Second Trimester Prenatal Testing: An Ob-Gyn Shares What To Expect

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Medically Reviewed By:
Mark Arredondo, M.D.

Prenatal testing is important to monitor you and your baby’s health, but exactly what is involved in these screenings?

Here, an obstetrician-gynecologist talks about what to expect during your second trimester prenatal visits, including what tests may be done, when they usually happen, what they look for, how they’re performed and what the results may mean.

When is the second trimester?

Before we can discuss second trimester prenatal visits, we need to answer the question, “When does the second trimester start?” According to Dr. Sudheer Jayaprabhu, an ob-gyn at Christus Health in Texas, most definitions of second trimester have it stretching from week 13 to week 28 of the pregnancy.

Prenatal testing during the second trimester

Quad screen: This voluntary blood test performed between weeks 16 and 18 measures several hormones produced during pregnancy. These tests, also called multiple markers, calculate the potential risk for Down syndrome, neural tube defects like spina bifida and Trisomy 18, according to Stanford Medicine. These tests aren't always accurate, but are used to see who might need more testing.

If there is an abnormal result,” Jayaprabhu says, “genetic counseling and ultrasound are usually performed by a Maternal Fetal Medicine specialist.” Amniocentesis (placing a needle under ultrasound guidance into the uterus and withdrawing amniotic fluid for evaluation) can be performed. However, this test comes with some risk of miscarriage.

“I always counsel my patients to think through the entire process," Jayaprabhu says. "I have had patients who get an abnormal blood test and then don’t want the amniocentesis due to the risks of miscarriage. It leads to a lot of anxiety from this point till delivery.”

If one of these birth defects is found, there is no pre-birth treatment.

Ultrasound: During weeks 18 to 22, an ultrasound screening for abnormalities in fetal body structure is usually performed, the Cleveland Clinic says. Ultrasound will be used to take images inside your uterus, to make sure the fetus is growing normally. You may also learn the sex of the fetus. Some of the specific areas they look at include:

  • Heart
  • Brain, neck and spine
  • Kidneys and bladder
  • Arms and legs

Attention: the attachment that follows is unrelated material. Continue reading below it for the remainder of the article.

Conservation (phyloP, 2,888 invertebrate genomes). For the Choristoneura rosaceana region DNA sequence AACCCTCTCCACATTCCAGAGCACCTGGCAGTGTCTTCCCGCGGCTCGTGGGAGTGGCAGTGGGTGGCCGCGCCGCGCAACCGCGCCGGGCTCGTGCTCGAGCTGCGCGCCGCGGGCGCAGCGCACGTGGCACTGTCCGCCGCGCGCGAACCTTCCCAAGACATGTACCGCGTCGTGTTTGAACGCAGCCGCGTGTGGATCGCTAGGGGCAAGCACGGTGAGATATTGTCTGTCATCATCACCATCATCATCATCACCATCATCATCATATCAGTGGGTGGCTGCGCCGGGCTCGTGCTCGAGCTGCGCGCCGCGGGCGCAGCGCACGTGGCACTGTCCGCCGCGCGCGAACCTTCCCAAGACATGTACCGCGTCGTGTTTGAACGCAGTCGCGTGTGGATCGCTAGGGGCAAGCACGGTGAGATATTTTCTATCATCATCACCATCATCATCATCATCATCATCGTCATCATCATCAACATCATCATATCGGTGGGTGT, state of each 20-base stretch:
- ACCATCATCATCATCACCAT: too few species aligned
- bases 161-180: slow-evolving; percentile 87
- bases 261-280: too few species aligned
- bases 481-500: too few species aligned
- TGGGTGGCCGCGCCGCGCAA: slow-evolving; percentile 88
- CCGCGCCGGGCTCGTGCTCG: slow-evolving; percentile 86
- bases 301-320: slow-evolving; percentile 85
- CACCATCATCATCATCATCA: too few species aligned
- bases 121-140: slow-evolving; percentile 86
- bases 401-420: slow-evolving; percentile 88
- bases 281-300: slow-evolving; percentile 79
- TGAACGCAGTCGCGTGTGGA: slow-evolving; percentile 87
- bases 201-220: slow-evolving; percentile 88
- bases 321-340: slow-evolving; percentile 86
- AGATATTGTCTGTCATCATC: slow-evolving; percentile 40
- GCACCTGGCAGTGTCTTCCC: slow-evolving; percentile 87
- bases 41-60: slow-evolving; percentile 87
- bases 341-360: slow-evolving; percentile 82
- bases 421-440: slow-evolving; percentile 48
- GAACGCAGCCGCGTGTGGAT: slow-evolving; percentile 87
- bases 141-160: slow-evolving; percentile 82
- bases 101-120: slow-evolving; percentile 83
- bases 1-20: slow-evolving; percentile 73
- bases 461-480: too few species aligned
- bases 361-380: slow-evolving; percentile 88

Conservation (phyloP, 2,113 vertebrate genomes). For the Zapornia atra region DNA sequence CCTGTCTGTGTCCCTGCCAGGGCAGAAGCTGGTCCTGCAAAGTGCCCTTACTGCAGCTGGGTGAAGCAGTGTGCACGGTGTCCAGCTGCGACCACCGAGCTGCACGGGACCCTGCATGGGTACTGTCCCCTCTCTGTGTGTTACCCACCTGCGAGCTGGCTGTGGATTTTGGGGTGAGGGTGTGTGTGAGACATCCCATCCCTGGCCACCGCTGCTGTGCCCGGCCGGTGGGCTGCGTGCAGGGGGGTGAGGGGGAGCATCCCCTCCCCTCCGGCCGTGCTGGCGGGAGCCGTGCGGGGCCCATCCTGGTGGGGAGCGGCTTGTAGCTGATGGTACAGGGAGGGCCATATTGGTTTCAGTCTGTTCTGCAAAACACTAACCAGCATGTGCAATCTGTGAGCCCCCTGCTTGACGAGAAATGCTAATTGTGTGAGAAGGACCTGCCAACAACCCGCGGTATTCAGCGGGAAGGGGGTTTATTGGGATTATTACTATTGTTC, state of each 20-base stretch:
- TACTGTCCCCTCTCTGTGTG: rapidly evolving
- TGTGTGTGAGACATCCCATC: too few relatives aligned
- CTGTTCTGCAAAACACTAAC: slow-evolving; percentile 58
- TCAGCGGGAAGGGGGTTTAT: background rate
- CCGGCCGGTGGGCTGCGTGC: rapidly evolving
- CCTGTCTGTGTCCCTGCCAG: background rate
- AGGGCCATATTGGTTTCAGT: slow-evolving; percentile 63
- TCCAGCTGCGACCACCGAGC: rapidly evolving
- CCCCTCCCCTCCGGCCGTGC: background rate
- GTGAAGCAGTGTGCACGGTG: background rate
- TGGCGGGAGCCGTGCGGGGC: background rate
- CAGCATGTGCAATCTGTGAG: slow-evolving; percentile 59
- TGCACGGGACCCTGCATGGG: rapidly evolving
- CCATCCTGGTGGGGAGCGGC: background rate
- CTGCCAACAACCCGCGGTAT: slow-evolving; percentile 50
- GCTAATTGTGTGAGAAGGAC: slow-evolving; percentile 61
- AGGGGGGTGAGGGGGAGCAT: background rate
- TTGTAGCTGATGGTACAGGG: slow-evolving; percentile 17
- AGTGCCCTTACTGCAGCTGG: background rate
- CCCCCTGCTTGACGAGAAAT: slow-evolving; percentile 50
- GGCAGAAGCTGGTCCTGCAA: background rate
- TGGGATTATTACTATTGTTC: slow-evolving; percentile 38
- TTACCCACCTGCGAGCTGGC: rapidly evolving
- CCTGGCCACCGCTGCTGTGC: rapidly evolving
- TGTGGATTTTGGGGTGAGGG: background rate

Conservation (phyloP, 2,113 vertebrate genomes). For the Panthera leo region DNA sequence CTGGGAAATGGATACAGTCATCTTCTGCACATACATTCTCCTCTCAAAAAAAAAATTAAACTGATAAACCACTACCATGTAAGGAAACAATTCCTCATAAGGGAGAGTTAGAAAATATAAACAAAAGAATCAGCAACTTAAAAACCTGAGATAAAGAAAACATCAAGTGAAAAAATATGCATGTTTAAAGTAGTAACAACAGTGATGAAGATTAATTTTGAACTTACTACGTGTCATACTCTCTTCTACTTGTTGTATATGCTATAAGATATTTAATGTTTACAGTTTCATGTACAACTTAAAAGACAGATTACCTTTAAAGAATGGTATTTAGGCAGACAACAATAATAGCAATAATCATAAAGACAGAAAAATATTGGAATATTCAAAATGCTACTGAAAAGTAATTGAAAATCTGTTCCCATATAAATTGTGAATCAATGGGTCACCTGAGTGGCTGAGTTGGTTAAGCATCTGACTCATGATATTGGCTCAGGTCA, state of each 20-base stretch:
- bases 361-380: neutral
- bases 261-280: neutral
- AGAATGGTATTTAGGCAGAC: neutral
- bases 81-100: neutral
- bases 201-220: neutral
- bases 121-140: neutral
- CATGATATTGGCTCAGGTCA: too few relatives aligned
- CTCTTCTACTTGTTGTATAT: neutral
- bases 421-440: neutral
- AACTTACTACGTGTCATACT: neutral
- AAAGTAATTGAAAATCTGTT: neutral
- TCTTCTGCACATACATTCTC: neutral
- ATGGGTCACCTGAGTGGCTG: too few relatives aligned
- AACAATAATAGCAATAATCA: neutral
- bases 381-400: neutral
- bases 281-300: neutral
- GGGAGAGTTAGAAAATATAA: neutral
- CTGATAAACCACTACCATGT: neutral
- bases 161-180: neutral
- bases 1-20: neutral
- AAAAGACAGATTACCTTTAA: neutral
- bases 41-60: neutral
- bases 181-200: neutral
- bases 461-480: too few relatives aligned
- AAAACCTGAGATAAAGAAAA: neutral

• Hands, fingers, feet and toes
  • Lips, chin, nose, eyes and face
  • Chest and lungs
  • Stomach and intestines

The ultrasound technician will also:

  • Listen to the fetal heart rate for abnormal rhythms
  • Check the umbilical cord for blood flow and where it attaches to the placenta
  • Look at the placenta to make sure it’s not covering your cervix (placenta previa)
  • Check your uterus, ovaries and cervix
  • Measure the amount of amniotic fluid

If any abnormalities are found, Jayaprabhu explains the patient will be seen by the Maternal Fetal Medicine specialist with the goal of providing the best outcome for the baby and the mother.

Glucose tolerance test: During weeks 24 to 28, screening for gestational diabetes (diabetes during pregnancy, without a previous diagnosis of diabetes) is performed.

Jayaprabhu describes the testing.

“Usually the screening is performed by giving the non-fasting patient a 50-gram glucose drink and then checking the blood sugar one hour afterwards. If the patient has a blood sugar of greater than 135, then a three-hour glucose test is performed. This test includes checking a fasting blood sugar and then giving the patient a 100-gram glucose drink. This is followed by checking sugars at one, two and three hours after the drink.”

If only one of your readings is abnormal, your doctor may suggest some changes to your diet and/or test you again later in the pregnancy, the American Pregnancy Association says. If two or more of your readings come back abnormal, you’ll be diagnosed with gestational diabetes and your doctor will talk to you about a treatment plan.

Identifying and treating gestational diabetes is important, as it can lead to larger babies, difficulty during delivery, C-sections, stillbirths, high blood pressure in the mother and an increased risk of the mother developing type 2 diabetes after the pregnancy.

Knowing what to expect when you go to your second trimester appointments can lower your stress levels and allow you to fully enjoy the second trimester of your pregnancy.

References:

Sudheer Jayaprabhu, MD, ob-gyn, Christus Health, Texas

Stanford Medicine: Second Trimester Prenatal Screening Tests

Cleveland Clinic: 20-Week Ultrasound (Anatomy Scan)

American Pregnancy Association: Glucose Tolerance Test

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